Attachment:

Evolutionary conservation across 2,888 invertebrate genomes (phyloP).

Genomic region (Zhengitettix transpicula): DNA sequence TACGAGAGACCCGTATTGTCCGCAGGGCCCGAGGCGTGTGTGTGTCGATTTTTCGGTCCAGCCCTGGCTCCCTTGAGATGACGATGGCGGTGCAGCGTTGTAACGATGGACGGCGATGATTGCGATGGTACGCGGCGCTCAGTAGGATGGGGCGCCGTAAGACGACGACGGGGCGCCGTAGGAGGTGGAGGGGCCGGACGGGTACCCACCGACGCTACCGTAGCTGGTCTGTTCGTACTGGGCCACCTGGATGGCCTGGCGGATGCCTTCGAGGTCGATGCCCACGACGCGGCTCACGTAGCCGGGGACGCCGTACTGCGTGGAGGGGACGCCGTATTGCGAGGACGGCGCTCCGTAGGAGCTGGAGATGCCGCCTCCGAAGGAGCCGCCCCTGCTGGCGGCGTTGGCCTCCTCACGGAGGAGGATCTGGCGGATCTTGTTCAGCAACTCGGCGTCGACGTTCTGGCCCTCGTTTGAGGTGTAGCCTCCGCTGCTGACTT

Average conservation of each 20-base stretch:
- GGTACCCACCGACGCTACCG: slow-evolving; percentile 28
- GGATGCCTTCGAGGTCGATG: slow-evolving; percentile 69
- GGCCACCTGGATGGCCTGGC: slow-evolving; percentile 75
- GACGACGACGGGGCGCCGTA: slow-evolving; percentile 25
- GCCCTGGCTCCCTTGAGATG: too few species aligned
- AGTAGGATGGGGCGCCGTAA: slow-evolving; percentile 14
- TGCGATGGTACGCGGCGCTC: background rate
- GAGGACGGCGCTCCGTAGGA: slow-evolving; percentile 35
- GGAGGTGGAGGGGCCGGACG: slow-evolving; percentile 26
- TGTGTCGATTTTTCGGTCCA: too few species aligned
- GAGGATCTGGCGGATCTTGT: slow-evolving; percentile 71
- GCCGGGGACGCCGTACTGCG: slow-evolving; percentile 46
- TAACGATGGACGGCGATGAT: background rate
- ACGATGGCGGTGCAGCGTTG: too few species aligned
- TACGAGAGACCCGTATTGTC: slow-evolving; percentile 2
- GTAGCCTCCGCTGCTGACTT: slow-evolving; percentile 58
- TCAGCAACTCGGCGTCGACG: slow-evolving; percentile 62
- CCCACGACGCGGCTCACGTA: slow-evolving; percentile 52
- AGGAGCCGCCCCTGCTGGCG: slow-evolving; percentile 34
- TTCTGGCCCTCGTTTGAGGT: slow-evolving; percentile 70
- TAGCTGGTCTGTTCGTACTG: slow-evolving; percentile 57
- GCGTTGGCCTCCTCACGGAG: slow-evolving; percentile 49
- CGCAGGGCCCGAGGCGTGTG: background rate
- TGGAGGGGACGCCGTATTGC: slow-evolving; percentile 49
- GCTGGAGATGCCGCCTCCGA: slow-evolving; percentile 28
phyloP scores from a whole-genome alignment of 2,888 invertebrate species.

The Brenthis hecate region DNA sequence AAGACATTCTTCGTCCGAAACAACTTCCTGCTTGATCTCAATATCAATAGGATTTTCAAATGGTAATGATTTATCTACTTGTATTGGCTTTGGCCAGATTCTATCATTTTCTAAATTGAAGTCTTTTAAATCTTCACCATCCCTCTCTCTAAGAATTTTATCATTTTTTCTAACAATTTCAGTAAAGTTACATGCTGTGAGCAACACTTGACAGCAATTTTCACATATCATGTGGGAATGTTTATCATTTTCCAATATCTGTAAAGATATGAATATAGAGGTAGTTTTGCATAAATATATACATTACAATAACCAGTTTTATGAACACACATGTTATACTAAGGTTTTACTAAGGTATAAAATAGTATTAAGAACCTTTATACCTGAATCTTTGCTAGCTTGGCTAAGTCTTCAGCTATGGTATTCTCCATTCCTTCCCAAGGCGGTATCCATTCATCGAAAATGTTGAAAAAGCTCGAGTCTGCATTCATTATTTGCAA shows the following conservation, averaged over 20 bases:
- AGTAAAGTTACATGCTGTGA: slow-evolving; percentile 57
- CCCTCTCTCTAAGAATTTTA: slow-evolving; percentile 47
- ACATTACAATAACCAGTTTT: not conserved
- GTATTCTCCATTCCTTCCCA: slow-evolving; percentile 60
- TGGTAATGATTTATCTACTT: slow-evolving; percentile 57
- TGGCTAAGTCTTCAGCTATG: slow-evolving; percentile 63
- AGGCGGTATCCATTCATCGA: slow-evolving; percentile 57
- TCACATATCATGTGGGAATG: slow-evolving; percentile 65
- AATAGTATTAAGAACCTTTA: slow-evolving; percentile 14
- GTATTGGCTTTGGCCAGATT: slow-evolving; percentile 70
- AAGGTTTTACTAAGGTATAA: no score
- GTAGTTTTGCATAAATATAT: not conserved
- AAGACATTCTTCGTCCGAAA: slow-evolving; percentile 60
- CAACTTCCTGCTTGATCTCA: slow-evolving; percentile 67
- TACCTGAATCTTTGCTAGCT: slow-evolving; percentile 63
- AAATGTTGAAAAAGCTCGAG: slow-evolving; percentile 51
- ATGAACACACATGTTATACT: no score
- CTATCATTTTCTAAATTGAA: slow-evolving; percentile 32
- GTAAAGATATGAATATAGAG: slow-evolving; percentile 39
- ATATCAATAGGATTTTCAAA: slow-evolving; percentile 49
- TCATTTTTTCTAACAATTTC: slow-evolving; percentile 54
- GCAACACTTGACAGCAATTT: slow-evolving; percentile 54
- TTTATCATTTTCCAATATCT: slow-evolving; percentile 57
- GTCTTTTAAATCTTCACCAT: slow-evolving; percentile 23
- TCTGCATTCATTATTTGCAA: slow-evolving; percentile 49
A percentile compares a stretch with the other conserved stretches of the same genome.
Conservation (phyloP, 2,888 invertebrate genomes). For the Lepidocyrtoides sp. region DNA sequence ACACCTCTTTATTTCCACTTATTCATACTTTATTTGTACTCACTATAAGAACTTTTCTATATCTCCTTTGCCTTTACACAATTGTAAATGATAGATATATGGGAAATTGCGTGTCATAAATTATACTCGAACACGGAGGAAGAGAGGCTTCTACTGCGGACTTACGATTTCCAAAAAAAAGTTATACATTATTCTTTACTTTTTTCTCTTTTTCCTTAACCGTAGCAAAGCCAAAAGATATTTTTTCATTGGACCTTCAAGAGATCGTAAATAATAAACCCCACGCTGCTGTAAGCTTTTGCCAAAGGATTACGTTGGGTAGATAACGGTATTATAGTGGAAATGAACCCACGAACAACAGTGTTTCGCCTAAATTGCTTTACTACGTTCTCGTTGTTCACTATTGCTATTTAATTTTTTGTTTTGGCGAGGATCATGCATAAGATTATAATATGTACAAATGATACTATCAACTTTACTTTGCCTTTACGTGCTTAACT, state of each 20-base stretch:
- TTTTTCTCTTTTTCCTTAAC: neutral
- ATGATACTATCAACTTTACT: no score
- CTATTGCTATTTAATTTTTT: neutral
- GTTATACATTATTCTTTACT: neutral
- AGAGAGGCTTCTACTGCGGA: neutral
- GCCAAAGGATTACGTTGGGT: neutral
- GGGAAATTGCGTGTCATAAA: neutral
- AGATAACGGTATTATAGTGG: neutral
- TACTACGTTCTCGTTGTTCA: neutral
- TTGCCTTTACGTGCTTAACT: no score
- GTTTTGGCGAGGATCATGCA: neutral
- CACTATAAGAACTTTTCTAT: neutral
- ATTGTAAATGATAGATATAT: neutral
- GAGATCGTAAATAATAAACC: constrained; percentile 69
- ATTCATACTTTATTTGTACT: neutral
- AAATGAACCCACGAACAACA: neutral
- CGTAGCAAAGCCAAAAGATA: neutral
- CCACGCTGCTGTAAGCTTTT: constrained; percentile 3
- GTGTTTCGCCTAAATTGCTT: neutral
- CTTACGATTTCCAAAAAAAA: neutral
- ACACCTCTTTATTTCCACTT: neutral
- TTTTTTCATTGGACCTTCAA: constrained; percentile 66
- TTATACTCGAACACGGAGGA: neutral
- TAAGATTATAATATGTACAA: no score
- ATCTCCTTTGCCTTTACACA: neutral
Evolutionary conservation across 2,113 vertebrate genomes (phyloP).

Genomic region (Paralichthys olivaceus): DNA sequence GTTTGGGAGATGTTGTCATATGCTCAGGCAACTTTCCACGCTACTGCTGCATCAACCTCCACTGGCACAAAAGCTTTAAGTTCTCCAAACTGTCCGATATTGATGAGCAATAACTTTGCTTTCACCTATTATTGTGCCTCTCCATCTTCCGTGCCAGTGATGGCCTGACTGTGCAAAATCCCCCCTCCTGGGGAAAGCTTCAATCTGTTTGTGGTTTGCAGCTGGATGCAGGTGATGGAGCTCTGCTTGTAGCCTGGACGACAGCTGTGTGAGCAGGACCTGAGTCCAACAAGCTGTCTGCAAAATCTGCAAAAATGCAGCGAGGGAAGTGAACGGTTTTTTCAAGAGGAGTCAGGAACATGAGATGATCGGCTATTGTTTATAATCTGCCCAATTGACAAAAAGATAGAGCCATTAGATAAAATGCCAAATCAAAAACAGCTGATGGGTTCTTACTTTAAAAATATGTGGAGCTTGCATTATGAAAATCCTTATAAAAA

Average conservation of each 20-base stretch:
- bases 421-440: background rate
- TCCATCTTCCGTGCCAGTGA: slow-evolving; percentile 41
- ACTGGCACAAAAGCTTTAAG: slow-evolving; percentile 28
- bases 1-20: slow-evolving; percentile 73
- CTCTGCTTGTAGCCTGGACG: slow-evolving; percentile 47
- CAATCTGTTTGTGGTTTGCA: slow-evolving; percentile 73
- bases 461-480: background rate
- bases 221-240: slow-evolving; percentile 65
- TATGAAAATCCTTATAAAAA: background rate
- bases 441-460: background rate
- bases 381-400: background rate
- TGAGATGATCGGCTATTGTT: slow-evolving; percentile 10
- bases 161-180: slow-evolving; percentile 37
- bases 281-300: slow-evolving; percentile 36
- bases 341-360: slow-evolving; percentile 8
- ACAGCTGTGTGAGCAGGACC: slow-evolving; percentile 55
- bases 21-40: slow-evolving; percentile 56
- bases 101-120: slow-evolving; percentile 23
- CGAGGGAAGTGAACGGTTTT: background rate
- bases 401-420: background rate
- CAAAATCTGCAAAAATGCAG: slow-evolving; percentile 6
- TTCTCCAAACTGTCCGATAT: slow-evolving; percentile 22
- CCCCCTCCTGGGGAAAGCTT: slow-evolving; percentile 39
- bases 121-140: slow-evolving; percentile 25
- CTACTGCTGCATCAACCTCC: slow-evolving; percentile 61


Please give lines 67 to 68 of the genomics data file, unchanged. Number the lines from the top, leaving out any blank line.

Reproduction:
- TTGCCTTTACGTGCTTAACT: no score
- GTTTTGGCGAGGATCATGCA: neutral